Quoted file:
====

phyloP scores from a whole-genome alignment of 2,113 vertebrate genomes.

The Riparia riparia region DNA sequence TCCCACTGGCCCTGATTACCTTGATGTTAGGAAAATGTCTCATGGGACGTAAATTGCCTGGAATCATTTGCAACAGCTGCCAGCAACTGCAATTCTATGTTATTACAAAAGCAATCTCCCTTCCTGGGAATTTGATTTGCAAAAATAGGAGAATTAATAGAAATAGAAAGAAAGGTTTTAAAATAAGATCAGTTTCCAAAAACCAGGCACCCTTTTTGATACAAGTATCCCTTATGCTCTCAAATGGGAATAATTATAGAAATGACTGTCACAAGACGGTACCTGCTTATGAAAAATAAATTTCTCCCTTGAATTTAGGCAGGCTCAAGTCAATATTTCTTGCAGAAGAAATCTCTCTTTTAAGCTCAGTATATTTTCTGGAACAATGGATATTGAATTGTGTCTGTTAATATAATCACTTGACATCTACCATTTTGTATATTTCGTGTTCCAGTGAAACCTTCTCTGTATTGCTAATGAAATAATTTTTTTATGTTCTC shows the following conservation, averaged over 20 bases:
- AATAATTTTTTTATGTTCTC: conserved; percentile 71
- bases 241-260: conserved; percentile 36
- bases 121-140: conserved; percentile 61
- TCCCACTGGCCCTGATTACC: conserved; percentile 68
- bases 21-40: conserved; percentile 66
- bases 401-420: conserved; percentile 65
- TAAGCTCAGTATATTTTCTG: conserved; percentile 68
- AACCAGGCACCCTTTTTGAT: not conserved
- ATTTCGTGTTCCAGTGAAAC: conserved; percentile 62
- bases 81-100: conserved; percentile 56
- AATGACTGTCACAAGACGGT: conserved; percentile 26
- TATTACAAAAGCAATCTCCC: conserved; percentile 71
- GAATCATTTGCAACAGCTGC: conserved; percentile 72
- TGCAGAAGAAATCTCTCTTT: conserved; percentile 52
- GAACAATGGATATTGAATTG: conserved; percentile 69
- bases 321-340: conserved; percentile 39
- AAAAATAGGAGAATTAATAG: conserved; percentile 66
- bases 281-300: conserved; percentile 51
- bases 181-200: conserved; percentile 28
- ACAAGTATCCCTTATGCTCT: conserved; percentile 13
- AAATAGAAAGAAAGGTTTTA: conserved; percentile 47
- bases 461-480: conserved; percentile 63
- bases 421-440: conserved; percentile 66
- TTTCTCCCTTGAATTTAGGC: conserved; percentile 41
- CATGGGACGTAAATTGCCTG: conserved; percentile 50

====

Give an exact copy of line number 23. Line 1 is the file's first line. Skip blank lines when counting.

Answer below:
- AAATAGAAAGAAAGGTTTTA: conserved; percentile 47